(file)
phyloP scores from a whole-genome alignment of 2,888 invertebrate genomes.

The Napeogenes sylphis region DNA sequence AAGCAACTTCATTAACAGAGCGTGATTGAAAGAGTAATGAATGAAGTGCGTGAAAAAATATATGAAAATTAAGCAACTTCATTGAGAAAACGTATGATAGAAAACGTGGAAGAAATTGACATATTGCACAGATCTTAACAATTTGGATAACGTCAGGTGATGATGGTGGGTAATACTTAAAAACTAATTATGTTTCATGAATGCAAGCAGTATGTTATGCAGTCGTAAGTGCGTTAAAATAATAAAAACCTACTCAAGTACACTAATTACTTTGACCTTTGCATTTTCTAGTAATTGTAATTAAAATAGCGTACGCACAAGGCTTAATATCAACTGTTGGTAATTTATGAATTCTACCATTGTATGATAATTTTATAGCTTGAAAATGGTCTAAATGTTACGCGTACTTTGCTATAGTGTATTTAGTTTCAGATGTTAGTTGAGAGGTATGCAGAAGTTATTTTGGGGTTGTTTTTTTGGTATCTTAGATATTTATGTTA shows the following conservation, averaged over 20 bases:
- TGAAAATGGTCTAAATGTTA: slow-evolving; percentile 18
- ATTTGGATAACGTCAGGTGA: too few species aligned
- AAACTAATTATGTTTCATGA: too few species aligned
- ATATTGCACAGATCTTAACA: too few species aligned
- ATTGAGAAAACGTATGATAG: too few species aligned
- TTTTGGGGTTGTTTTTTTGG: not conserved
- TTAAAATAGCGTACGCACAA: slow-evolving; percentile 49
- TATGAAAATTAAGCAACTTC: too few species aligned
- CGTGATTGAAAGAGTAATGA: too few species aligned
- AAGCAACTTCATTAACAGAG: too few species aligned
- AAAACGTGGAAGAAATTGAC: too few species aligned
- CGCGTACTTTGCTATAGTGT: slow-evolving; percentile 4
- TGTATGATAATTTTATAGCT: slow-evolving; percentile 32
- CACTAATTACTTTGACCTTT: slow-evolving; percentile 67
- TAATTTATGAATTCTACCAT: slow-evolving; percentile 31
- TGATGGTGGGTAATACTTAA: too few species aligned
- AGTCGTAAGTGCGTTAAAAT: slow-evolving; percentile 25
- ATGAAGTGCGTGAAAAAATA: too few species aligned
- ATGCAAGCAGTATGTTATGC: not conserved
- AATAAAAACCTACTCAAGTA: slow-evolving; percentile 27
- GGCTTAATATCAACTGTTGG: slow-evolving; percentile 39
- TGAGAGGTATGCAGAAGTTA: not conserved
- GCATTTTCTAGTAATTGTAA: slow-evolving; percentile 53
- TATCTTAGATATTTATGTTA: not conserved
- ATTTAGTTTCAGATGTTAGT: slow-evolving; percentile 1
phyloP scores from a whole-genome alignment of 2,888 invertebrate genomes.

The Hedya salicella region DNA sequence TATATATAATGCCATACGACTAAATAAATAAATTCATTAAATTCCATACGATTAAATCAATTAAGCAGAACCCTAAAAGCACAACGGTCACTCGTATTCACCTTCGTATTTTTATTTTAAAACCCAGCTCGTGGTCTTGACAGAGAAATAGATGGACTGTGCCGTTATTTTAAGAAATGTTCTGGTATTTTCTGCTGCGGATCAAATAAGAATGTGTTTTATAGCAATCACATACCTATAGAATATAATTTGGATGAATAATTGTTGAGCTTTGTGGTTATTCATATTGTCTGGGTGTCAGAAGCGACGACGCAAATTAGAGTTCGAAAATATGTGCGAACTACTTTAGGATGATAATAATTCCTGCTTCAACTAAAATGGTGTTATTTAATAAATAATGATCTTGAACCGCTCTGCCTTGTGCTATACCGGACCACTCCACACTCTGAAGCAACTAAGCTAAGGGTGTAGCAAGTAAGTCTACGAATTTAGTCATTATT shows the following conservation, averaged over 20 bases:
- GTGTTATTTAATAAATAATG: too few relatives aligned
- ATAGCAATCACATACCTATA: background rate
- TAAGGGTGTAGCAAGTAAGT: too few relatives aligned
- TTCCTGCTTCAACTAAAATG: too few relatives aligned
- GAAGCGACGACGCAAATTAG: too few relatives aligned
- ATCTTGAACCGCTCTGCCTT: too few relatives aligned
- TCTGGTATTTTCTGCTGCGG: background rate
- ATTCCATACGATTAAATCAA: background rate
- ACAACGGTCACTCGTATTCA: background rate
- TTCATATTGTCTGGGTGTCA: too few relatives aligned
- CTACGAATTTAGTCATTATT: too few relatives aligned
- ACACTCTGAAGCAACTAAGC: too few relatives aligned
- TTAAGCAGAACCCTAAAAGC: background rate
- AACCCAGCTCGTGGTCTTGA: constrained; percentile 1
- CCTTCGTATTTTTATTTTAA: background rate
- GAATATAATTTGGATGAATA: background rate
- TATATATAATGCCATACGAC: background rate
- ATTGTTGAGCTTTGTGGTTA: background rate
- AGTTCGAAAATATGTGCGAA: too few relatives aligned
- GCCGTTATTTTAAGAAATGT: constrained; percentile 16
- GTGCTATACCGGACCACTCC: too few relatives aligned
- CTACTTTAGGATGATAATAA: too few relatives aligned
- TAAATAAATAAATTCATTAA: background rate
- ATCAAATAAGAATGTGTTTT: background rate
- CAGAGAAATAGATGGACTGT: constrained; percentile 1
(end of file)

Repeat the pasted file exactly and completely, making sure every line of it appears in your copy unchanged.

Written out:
phyloP scores from a whole-genome alignment of 2,888 invertebrate genomes.

The Napeogenes sylphis region DNA sequence AAGCAACTTCATTAACAGAGCGTGATTGAAAGAGTAATGAATGAAGTGCGTGAAAAAATATATGAAAATTAAGCAACTTCATTGAGAAAACGTATGATAGAAAACGTGGAAGAAATTGACATATTGCACAGATCTTAACAATTTGGATAACGTCAGGTGATGATGGTGGGTAATACTTAAAAACTAATTATGTTTCATGAATGCAAGCAGTATGTTATGCAGTCGTAAGTGCGTTAAAATAATAAAAACCTACTCAAGTACACTAATTACTTTGACCTTTGCATTTTCTAGTAATTGTAATTAAAATAGCGTACGCACAAGGCTTAATATCAACTGTTGGTAATTTATGAATTCTACCATTGTATGATAATTTTATAGCTTGAAAATGGTCTAAATGTTACGCGTACTTTGCTATAGTGTATTTAGTTTCAGATGTTAGTTGAGAGGTATGCAGAAGTTATTTTGGGGTTGTTTTTTTGGTATCTTAGATATTTATGTTA shows the following conservation, averaged over 20 bases:
- TGAAAATGGTCTAAATGTTA: slow-evolving; percentile 18
- ATTTGGATAACGTCAGGTGA: too few species aligned
- AAACTAATTATGTTTCATGA: too few species aligned
- ATATTGCACAGATCTTAACA: too few species aligned
- ATTGAGAAAACGTATGATAG: too few species aligned
- TTTTGGGGTTGTTTTTTTGG: not conserved
- TTAAAATAGCGTACGCACAA: slow-evolving; percentile 49
- TATGAAAATTAAGCAACTTC: too few species aligned
- CGTGATTGAAAGAGTAATGA: too few species aligned
- AAGCAACTTCATTAACAGAG: too few species aligned
- AAAACGTGGAAGAAATTGAC: too few species aligned
- CGCGTACTTTGCTATAGTGT: slow-evolving; percentile 4
- TGTATGATAATTTTATAGCT: slow-evolving; percentile 32
- CACTAATTACTTTGACCTTT: slow-evolving; percentile 67
- TAATTTATGAATTCTACCAT: slow-evolving; percentile 31
- TGATGGTGGGTAATACTTAA: too few species aligned
- AGTCGTAAGTGCGTTAAAAT: slow-evolving; percentile 25
- ATGAAGTGCGTGAAAAAATA: too few species aligned
- ATGCAAGCAGTATGTTATGC: not conserved
- AATAAAAACCTACTCAAGTA: slow-evolving; percentile 27
- GGCTTAATATCAACTGTTGG: slow-evolving; percentile 39
- TGAGAGGTATGCAGAAGTTA: not conserved
- GCATTTTCTAGTAATTGTAA: slow-evolving; percentile 53
- TATCTTAGATATTTATGTTA: not conserved
- ATTTAGTTTCAGATGTTAGT: slow-evolving; percentile 1
phyloP scores from a whole-genome alignment of 2,888 invertebrate genomes.

The Hedya salicella region DNA sequence TATATATAATGCCATACGACTAAATAAATAAATTCATTAAATTCCATACGATTAAATCAATTAAGCAGAACCCTAAAAGCACAACGGTCACTCGTATTCACCTTCGTATTTTTATTTTAAAACCCAGCTCGTGGTCTTGACAGAGAAATAGATGGACTGTGCCGTTATTTTAAGAAATGTTCTGGTATTTTCTGCTGCGGATCAAATAAGAATGTGTTTTATAGCAATCACATACCTATAGAATATAATTTGGATGAATAATTGTTGAGCTTTGTGGTTATTCATATTGTCTGGGTGTCAGAAGCGACGACGCAAATTAGAGTTCGAAAATATGTGCGAACTACTTTAGGATGATAATAATTCCTGCTTCAACTAAAATGGTGTTATTTAATAAATAATGATCTTGAACCGCTCTGCCTTGTGCTATACCGGACCACTCCACACTCTGAAGCAACTAAGCTAAGGGTGTAGCAAGTAAGTCTACGAATTTAGTCATTATT shows the following conservation, averaged over 20 bases:
- GTGTTATTTAATAAATAATG: too few relatives aligned
- ATAGCAATCACATACCTATA: background rate
- TAAGGGTGTAGCAAGTAAGT: too few relatives aligned
- TTCCTGCTTCAACTAAAATG: too few relatives aligned
- GAAGCGACGACGCAAATTAG: too few relatives aligned
- ATCTTGAACCGCTCTGCCTT: too few relatives aligned
- TCTGGTATTTTCTGCTGCGG: background rate
- ATTCCATACGATTAAATCAA: background rate
- ACAACGGTCACTCGTATTCA: background rate
- TTCATATTGTCTGGGTGTCA: too few relatives aligned
- CTACGAATTTAGTCATTATT: too few relatives aligned
- ACACTCTGAAGCAACTAAGC: too few relatives aligned
- TTAAGCAGAACCCTAAAAGC: background rate
- AACCCAGCTCGTGGTCTTGA: constrained; percentile 1
- CCTTCGTATTTTTATTTTAA: background rate
- GAATATAATTTGGATGAATA: background rate
- TATATATAATGCCATACGAC: background rate
- ATTGTTGAGCTTTGTGGTTA: background rate
- AGTTCGAAAATATGTGCGAA: too few relatives aligned
- GCCGTTATTTTAAGAAATGT: constrained; percentile 16
- GTGCTATACCGGACCACTCC: too few relatives aligned
- CTACTTTAGGATGATAATAA: too few relatives aligned
- TAAATAAATAAATTCATTAA: background rate
- ATCAAATAAGAATGTGTTTT: background rate
- CAGAGAAATAGATGGACTGT: constrained; percentile 1